More than 200 of Poland’s 1,100 escape rooms – entertainment venues in which people are locked inside and try to find a way out by searching for clues – have been checked since Friday.
Prime Minister Mateusz Morawiecki has vowed to shut down any sites that do not meet safety standards.
The government has pledged to check all 1,100 escape rooms and Interior Minister Joachim Brudzinski has urged parents to report potential violations to firefighters and police. “Sanctions need to be harsh,” said Mr Brudzinski.
Fire chief Leszek Suski said the escape room at a private house in Koszalin, where the 15-year-old girls died while celebrating a birthday, had no emergency evacuation route.
They were the first known deaths in an escape room, a pastime that has been growing across Poland over the past five years.
Firefighters found the victims’ bodies after they extinguished a fire next to the locked room. Autopsies showed that the girls, who were friends from school, died of carbon monoxide inhalation. A young man employed there was hospitalised with burns.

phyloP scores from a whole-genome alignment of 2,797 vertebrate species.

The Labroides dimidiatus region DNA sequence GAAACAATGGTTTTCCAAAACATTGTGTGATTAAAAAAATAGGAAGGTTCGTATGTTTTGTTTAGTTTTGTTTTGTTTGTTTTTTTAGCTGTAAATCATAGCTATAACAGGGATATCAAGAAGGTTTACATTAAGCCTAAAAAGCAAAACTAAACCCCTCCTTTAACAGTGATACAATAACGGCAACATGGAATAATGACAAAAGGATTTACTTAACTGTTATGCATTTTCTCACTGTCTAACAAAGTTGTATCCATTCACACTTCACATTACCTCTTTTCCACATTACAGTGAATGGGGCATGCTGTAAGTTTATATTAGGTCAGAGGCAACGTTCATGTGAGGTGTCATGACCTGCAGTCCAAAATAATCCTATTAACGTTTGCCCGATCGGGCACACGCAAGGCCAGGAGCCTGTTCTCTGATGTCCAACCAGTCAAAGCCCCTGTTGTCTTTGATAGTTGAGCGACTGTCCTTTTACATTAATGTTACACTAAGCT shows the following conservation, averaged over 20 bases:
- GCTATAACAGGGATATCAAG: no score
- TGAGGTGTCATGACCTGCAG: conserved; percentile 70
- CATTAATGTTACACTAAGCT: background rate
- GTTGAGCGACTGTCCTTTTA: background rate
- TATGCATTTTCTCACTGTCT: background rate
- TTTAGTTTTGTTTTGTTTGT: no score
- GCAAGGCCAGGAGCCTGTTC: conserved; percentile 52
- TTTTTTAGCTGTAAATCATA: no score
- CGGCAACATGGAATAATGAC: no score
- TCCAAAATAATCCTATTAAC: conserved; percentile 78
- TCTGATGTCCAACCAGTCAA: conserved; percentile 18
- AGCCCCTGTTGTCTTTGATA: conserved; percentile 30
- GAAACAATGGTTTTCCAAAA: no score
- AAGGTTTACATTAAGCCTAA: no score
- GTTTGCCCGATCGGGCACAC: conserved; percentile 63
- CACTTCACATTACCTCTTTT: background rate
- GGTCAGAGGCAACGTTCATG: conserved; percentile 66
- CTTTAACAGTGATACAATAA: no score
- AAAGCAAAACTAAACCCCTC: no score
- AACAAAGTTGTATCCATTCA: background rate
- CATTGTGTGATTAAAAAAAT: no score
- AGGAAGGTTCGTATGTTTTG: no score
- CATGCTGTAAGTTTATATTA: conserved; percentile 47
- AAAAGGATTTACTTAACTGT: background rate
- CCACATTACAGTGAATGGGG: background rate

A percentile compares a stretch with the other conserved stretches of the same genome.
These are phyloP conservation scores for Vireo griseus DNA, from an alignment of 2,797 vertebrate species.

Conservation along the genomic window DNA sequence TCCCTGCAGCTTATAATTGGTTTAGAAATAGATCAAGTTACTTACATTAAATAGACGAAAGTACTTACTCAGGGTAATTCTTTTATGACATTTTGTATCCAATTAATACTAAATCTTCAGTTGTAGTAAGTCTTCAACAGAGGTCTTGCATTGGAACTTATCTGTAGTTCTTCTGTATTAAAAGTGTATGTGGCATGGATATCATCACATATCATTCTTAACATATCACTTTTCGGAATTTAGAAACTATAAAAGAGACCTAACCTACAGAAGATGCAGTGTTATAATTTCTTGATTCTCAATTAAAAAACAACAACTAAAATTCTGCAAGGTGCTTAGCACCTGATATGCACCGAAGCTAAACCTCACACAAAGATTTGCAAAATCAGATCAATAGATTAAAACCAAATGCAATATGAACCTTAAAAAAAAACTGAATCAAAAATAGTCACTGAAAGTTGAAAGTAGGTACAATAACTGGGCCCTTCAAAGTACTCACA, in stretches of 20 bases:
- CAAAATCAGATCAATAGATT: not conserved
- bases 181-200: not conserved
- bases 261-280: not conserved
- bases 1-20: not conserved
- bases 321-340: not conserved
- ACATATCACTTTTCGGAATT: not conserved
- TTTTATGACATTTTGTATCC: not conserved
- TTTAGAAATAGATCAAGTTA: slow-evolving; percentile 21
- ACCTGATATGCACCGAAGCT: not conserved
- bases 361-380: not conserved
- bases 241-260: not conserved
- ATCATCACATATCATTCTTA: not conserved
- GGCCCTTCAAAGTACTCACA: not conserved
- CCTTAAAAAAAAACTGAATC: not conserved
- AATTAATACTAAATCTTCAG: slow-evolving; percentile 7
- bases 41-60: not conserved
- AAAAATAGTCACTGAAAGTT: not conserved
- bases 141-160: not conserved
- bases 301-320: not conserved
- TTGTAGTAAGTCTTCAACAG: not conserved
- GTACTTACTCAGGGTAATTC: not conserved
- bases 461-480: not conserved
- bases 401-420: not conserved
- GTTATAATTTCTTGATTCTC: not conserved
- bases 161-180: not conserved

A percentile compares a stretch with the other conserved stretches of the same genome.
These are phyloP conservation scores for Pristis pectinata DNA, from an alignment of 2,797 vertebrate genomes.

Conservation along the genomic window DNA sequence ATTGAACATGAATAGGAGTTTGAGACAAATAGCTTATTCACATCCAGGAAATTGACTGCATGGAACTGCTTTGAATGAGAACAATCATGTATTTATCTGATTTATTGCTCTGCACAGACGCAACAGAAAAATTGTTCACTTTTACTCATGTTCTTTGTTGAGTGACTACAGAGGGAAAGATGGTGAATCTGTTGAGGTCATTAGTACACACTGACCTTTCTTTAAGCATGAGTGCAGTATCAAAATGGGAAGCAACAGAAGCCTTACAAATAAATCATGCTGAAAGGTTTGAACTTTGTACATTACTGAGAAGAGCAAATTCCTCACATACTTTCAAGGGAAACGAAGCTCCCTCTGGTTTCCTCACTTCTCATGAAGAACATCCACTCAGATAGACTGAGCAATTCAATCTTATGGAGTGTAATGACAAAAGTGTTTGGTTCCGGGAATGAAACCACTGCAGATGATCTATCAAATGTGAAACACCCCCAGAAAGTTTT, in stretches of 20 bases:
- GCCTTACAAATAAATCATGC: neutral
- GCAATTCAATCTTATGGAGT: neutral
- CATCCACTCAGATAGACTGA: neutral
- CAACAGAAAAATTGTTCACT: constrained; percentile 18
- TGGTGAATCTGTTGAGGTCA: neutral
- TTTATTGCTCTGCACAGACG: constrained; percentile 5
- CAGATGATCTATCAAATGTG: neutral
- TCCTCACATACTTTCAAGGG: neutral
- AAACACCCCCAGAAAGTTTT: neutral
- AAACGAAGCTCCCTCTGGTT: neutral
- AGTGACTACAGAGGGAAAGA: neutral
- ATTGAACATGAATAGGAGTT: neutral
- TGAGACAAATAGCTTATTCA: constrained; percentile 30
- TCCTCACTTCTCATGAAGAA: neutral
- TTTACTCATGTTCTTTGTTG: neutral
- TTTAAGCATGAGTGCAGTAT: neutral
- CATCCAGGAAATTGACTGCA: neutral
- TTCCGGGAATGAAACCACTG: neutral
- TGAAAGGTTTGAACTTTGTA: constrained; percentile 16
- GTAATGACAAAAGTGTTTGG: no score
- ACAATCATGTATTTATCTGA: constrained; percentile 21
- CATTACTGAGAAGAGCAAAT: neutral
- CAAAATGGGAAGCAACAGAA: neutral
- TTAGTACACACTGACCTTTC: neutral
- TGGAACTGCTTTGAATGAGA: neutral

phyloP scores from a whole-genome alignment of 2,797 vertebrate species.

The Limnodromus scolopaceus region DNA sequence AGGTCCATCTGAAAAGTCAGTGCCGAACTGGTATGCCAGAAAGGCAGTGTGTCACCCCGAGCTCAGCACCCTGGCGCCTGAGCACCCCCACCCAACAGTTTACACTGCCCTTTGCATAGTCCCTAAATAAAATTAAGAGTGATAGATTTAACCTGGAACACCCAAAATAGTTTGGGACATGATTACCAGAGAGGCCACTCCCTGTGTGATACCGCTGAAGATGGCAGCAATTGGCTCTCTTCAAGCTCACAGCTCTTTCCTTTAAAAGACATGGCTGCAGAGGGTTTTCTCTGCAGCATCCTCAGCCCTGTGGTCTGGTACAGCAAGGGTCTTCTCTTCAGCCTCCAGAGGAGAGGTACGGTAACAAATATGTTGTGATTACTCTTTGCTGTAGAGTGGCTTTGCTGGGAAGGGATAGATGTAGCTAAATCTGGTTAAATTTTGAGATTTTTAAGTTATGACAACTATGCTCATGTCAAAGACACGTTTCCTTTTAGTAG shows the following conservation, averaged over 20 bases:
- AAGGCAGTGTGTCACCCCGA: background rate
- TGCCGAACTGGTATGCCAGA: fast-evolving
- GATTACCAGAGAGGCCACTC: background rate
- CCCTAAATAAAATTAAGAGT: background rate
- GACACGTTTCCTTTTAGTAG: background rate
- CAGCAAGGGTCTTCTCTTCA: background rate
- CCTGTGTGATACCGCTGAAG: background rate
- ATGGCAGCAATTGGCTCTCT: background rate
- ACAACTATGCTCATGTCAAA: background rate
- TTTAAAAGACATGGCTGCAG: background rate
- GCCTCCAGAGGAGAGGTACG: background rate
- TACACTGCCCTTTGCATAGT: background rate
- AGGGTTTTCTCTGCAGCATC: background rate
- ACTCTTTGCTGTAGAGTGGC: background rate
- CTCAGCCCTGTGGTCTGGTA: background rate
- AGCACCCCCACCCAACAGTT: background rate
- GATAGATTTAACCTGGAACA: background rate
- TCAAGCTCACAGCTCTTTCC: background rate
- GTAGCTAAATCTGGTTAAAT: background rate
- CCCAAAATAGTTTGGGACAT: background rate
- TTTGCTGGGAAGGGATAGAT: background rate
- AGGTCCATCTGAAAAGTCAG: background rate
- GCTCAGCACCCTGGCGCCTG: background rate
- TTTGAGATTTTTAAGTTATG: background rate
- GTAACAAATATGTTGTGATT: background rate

Prosecutors say a leaky gas container inside a heater is the most likely cause of the blaze.
Police chief Jaroslaw Szymczyk said other people had previously posted critical remarks online about the safety of that escape room site, but local officials were not notified.
The 28-year-old who designed and runs the venue has been detained and will be questioned, Mr Szymczyk said. His injured employee is also going to be questioned.
During a memorial Catholic Mass at Koszalin Cathedral, Bishop Edward Dajczak identified the girls by their first names as Julia, Amelia, Gosia, Karolina and Wiktoria.
Public prayers were planned later Sunday in front of the house where they died.
Mr Morawiecki spoke after holding a meeting in which they discussed with other officials ways of improving safety at entertainment venues. The prime minister called the girls’ deaths an “immense tragedy.”
Additional reporting by Associated Press
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